In my recent post I wrote about the Romeo and Juliet Balcony Scene-Flash Mob event that the Folger is hosting on YouTube. We’ve gotten lots of questions and comments about this activity, and we’re hoping that you take the time to get your students to create this scene. (more…)

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As you probably know, April 23 is Shakespeare’s 450th birthday, and the Folger Education staff wants to get everyone involved in the celebration. So we are hosting a Balcony Scene Flash Mob Festival. It’s simple. It’s fun.  And it will get a lot of people speaking Shakespeare.

UNCWe hope to get groups from all across the country to take part.

So please join us! (more…)

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A while back I wrote Shakespeare in Other Words citing the reasons teachers should avoid using “No Fear” or “Made Easy” or any other parallel text edition in their classroom. Needless to say, it generated over 40 comments, including some from an author of “The Shakespeare Novels.”

But now I realize that simply dismissing those books wasn’t enough. What should teachers do, who not only find it difficult to teach the real stuff, but who may struggle with the language themselves? So here are a few suggestions:

  1. Since students can access the No Fear versions online for free, why not suggest or even encourage them to read them at home. And then read and teach the real text in class.
  2. Start with “baby steps.”
  3. Begin with a 15 Minute Play. There are eight of them on the Folger site.
  4. Pull out 30 juicy lines from the play you’ll be studying, put each line on a 3×5 note card, and give one to each student. Then they find a partner, come up with a scene using only the words on the cards, and perform the scene for the class.
  5. Instead of Made Easy texts, create a Made Shorter text. Using the Folger Digital Texts, copy a scene, paste it into a Word file, and edit it to a version that your students can handle.
  6. If you want to teach Iambic Pentameter, watch the video called Living Iambic Pentameter, but DO NOT SHOW IT TO YOUR CLASS. Instead, do your own version in class. No kid wants to watch other kids having fun.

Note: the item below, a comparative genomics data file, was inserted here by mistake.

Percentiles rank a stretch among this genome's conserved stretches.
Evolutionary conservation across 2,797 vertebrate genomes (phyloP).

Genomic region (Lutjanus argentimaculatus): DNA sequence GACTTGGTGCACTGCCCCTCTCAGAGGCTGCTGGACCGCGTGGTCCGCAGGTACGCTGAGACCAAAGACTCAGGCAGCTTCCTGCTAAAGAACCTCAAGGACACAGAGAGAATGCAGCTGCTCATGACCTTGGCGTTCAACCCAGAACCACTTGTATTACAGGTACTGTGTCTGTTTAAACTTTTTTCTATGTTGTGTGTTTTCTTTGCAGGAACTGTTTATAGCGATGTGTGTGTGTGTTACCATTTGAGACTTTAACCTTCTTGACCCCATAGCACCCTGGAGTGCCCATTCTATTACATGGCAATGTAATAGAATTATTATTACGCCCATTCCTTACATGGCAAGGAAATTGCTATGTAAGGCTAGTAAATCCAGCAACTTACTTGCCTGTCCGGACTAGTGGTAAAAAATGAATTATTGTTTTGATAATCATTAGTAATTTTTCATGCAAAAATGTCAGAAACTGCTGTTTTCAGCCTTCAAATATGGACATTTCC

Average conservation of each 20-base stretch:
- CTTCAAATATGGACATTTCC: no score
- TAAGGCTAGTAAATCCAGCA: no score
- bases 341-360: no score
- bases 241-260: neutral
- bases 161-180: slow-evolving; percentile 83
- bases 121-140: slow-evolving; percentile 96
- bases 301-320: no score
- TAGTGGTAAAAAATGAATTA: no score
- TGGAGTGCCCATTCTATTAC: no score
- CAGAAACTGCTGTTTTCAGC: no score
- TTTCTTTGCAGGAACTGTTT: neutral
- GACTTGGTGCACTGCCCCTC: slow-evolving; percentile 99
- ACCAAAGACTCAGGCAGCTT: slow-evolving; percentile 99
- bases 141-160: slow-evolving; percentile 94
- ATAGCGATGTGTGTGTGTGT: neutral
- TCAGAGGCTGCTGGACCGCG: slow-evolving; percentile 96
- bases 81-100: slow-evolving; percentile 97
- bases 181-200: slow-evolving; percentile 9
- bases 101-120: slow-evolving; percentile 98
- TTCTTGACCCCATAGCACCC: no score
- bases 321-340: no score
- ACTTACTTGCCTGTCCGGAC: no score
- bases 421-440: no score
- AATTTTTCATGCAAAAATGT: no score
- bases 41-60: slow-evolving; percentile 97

Those are just a few ways to get past the fear and teach Shakespeare for Real. Post your comments below with other suggestions.

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Until earlier this fall, I was clearly the one in love with words, literature, classrooms, teachers’ lounges, theatre.  Math and science not so much.  OK, so my grade in Biology as a college freshman was D.  Not so interested in photosynthesis. Still not the least bit interested in photosynthesis, but now I am crazily interested in archaeology and genetics.  I still am in love with words, literature, theatre, and classrooms.

But my world has gotten a lot wider and more wonderful.  And I have been brought to this place by the divinely cramped up and misshapen corpse of that devilish king, Richard III.

In August 2012, the University of Leicester (in central England) began one of the most ambitious archaeological projects ever attempted:  a search for the lost grave of Richard III, the last English king to die in battle.

Image Credit: University of Leicester

Image Credit: University of Leicester

Here at the Folger, we have just had the great honor and huge pleasure of hosting Dr. Turi King and Dr. Mathew Morris, the geneticist and archaeologist who respectively made the DNA match and led the dig.